How to Achieve Headache Relief Stop Migraines At Home
Headaches occur as a result of how the nerves around your head react to changes in the local environment. Environmental triggers include blood pressure, the expansion or contraction of blood vessels, and temperature. They can also be symptoms for other illnesses, such as sinusitis, ear infections, or, even more seriously, head trauma and other life-threatening medical conditions.
It’s usually a good idea to go to the doctor to have your headaches checked if they occur frequently.
What are migraines?
Although it’s not known exactly how migraines occur, it is believed they are caused by abnormal brain functions and can possibly be inherited. Migraine triggers seem to run in families. Migraines tend to have moderate to severe pain levels and are characterised by a throbbing pain.
Many migraine sufferers have around four hours on the migraine clock, though some are known to have attacks that last as long as three days. Some people have migraine attacks that occur when the seasons change, but others can have attacks more often, up to four times in a month.
The symptoms that are most associated with migraines include a sensitivity to light and sound, or any sensory stimuli. Visual problems and disruption are common, as are nausea, vomiting, and loss of appetite. For children, fever and an extremely upset stomach can accompany a migraine, and it can be described as an abdominal migraine.
How do I make my headaches go away?
Unfortunately, some kinds of headaches are untreatable, particularly migraines. Thankfully, there are ways to prevent and minimise headaches.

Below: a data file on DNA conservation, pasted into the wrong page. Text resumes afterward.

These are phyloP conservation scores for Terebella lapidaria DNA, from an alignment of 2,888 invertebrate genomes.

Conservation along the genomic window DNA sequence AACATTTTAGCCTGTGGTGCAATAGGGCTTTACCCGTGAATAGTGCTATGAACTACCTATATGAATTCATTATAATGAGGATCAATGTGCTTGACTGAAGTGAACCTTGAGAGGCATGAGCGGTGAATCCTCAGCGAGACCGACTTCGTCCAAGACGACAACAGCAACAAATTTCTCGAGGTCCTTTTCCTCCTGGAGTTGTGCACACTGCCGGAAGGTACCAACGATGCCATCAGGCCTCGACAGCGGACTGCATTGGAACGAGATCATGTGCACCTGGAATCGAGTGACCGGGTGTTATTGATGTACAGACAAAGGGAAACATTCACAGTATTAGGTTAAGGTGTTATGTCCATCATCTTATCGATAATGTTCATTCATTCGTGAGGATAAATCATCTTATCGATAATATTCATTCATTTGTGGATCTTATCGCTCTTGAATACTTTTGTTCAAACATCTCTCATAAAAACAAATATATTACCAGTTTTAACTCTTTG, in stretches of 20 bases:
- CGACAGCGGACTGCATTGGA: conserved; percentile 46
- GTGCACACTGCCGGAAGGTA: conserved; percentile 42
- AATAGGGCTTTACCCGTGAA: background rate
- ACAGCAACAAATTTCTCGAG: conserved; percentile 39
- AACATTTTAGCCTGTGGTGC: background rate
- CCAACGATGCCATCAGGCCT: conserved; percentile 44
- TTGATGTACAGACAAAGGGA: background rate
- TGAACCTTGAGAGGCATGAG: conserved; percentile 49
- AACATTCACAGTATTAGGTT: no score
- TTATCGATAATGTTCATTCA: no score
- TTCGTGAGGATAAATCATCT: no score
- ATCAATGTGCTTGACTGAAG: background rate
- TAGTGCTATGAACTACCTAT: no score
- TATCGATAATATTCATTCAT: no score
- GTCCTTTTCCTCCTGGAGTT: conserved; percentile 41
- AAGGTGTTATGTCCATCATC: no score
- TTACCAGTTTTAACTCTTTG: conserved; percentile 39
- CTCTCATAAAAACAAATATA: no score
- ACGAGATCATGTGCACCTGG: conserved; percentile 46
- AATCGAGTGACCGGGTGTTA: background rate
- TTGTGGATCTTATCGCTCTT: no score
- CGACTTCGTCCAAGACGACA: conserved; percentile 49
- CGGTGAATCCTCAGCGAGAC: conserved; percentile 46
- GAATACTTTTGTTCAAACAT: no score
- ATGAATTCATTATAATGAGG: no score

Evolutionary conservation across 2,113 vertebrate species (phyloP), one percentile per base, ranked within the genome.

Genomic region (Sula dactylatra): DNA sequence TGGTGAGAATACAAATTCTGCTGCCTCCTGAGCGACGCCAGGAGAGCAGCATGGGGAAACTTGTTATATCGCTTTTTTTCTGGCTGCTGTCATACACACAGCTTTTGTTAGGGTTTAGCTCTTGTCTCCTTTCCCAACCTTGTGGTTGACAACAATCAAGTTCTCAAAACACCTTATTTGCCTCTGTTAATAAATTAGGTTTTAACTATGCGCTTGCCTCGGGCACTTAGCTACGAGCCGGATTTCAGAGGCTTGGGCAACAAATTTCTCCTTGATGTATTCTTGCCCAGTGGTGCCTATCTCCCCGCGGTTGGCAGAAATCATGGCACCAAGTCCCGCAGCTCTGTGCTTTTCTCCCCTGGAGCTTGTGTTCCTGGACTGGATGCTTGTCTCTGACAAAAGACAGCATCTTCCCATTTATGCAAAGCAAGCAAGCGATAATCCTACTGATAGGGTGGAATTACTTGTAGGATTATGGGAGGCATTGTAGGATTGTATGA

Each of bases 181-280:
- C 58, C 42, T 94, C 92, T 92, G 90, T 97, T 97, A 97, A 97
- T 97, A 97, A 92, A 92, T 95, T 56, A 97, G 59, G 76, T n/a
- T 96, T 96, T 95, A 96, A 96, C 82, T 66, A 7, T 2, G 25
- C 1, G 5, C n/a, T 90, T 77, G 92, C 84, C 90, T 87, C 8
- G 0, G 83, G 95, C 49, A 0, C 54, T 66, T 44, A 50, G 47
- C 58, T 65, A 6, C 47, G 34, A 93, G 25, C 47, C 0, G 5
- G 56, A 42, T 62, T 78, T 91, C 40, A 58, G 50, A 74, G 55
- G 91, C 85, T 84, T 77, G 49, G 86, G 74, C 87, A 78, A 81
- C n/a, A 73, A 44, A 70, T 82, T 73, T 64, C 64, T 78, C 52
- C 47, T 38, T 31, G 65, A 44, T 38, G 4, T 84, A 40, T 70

Your first line of defence against headaches is to have the right medicines to counter them. For some, drugs are enough to ward off their headaches. However, for others, drugs that are more powerful may be needed. Some drugs can even prevent the onset of some kinds of headaches, by controlling the expansion or contraction of blood vessels in the head. Other drugs can prevent headaches by blocking chemical triggers, similar to medicines for allergies.
Although triggers tend to be more for migraines, some kinds of headaches do have triggers but are not migraines. Triggers can be anything from emotional stress to environmental factors like harsh lighting, barometric pressure, and temperature. Other triggers can also be chemical in nature, like monosodium glutamate (MSG), a food additive, or caffeine. Still others may be down to managing a medical condition that brings about the headaches, such as hypertension.
Diet and exercise
A healthier body and regular exercise can minimise some kinds of headaches and certain attacks in terms of intensity and frequency. However, you should also consult with your doctor if you want to try this solution, as fatigue can be a headache trigger. In terms of dieting, you also need to talk with your dietician or doctor, as some food types might be triggers, and you may not be able to follow certain kinds of diets.
In any case, if your headaches are progressing in intensity and frequency, you should always check with your doctor. It is a good idea to have anti-headache drugs handy so you can use them if required. If you wish to check out our effective headache relief solutions, click here or call us on 1300 077 707 to place an order.